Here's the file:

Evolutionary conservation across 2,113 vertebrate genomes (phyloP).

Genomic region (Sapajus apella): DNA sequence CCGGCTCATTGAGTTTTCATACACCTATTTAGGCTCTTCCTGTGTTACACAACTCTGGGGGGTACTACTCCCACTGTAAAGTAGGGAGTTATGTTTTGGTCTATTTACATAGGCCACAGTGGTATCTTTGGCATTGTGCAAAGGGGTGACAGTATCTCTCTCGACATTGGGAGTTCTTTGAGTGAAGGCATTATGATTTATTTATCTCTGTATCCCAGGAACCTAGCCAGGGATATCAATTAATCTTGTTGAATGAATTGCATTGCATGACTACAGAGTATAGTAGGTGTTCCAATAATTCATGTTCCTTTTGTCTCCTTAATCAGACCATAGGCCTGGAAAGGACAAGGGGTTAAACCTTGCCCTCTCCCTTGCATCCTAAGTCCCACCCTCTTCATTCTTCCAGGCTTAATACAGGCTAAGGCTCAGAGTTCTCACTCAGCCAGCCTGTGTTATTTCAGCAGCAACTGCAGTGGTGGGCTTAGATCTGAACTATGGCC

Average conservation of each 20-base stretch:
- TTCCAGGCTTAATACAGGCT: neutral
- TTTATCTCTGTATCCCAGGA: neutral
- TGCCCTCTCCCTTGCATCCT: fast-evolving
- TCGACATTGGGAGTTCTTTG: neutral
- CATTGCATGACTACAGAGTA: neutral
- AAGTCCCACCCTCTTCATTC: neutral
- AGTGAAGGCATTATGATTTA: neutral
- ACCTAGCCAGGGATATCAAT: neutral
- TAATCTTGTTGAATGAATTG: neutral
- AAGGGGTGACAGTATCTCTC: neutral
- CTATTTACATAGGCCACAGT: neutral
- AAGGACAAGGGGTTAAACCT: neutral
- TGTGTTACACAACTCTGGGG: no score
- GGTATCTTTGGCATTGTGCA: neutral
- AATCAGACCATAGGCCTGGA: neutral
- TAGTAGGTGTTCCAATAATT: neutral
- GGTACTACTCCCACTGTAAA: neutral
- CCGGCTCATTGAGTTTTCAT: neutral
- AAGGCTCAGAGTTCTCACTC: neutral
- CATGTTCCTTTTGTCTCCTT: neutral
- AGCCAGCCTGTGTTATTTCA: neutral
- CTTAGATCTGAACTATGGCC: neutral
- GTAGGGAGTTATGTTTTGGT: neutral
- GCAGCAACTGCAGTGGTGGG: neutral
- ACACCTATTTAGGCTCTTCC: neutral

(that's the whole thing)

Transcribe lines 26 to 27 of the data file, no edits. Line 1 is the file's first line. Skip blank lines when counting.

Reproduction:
- GTAGGGAGTTATGTTTTGGT: neutral
- GCAGCAACTGCAGTGGTGGG: neutral